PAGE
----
Senator John Thune
I always look forward to Sunday mornings. Faith, family, and community take the focus as thousands of families across South Dakota and throughout our country gather with the freedom to worship under the religion of their choice without fear of persecution. The American values of religious freedom and liberty are woven into the very fabric of who we are as a country and a distinct part of what makes America great.
In the U.S., we view it as incumbent upon us to question the decisions of government and businesses that may infringe upon an individual’s religious freedoms. In 2014, the U.S. Supreme Court considered the conscience rights of individuals in the case Burwell v. Hobby Lobby. Under our system of checks and balances, the Supreme Court found that ObamaCare was constitutionally overreaching into Americans’ lives and forcing many to violate their conscience. It was a victory for religious freedom.
With these most basic religious freedoms, comes the responsibility to protect and preserve these liberties not only for Americans, but also for the millions across the globe who are imprisoned, persecuted, and even killed because of their faith. Which is why, on February 5, 2015, I joined my colleagues in introducing a resolution defending religious freedom and calling for the protection of religious minorities worldwide.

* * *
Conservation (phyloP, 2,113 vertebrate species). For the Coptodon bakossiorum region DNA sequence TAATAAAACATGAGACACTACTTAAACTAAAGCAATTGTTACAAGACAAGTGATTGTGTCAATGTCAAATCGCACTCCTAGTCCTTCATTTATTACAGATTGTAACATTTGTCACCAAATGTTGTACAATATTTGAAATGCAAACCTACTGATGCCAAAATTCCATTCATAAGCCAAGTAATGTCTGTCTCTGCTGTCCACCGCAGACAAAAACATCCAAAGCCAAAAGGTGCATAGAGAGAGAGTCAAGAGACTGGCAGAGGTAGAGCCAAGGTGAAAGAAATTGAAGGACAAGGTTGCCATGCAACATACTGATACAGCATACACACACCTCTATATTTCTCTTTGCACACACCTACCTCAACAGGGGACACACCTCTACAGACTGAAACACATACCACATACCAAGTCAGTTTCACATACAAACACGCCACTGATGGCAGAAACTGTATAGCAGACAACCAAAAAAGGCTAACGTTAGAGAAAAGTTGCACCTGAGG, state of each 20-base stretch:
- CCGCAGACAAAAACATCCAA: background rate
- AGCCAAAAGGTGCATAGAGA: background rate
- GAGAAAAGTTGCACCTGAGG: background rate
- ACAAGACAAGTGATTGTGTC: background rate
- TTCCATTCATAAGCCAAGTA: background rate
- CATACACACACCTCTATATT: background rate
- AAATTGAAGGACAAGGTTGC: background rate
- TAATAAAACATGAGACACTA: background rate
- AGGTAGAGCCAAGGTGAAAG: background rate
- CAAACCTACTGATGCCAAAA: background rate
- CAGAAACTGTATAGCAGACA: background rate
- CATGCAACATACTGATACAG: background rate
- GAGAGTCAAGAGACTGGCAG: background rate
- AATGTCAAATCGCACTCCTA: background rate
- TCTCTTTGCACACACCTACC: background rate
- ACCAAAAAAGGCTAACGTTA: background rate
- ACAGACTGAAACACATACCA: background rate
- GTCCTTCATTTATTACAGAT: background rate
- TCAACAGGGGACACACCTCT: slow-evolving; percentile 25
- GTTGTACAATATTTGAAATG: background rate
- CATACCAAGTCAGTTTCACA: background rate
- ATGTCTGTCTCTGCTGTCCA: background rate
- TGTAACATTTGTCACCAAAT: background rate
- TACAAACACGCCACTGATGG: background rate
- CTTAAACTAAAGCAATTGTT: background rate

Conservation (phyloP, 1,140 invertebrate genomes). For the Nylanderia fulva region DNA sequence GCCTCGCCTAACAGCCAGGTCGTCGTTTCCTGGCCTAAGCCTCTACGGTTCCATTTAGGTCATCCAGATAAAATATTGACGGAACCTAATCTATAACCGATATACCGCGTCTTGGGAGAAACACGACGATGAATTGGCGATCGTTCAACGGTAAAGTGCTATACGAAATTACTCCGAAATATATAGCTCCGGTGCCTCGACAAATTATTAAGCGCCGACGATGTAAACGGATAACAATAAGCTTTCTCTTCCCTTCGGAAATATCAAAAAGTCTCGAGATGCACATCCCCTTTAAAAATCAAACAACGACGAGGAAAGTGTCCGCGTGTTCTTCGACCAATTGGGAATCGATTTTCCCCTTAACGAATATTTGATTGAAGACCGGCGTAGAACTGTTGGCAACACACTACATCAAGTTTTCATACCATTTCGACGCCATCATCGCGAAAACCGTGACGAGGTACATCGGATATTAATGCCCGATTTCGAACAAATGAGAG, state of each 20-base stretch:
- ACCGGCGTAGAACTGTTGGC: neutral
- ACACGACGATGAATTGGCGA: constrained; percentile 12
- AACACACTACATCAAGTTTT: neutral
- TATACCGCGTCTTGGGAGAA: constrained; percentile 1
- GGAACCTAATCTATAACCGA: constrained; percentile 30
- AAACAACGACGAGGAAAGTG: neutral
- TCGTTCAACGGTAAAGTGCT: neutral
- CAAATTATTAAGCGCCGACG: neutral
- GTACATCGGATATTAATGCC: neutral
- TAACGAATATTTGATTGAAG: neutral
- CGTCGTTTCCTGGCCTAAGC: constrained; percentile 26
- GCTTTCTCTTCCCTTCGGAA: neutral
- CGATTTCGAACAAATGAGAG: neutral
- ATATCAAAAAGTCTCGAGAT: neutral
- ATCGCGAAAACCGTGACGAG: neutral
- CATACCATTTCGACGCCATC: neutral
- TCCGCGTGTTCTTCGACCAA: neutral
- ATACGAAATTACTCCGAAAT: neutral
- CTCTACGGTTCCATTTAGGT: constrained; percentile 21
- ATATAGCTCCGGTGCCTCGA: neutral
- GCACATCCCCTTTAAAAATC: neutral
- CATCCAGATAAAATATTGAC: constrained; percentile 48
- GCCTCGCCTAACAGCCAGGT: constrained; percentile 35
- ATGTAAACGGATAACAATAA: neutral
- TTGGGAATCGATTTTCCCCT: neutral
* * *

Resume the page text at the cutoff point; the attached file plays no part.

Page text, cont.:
Religious freedom forged by our founding fathers sought to protect an individual’s rights of conscience, even if their particular theological convictions differed from the majority. This was especially important to the protestant and later Catholic Christians escaping persecution in Europe who went on to form many of the denominations with which we are familiar in South Dakota.
These same principles are equally important to the Christian and Rohingya Muslim minorities in Burma who face persecution from a Buddhist majority, as well as the ancient Christian and Yezidi communities of Iraq, fleeing almost certain death at the hands of ISIS. The constant struggle can also be seen in individual cases, such as that of Saeed Abedini, a Christian pastor with duel Iranian and American citizenship arrested and imprisoned in Iran based solely on his Christian faith.
It was Ronald Reagan who famously said, “…We must remember the most distinctive mark of all in the American experience: To a tired and disillusioned world, we've always been a New World and, yes, a shining city on a hill where all things are possible.” It is our responsibility to not only provide an example of religious freedom in our own lives, communities, and government, but to also speak out for those around the world who want nothing more than the right to worship according to their conscience without fear of persecution.This is what we are called to as a nation, and as a people who believe in defending the intrinsic value of human life. I will continue to fight for these essential and most basic values as a member of the U.S. Senate, and I hope South Dakotans will join me in lifting their voices in support of religious freedom around the globe.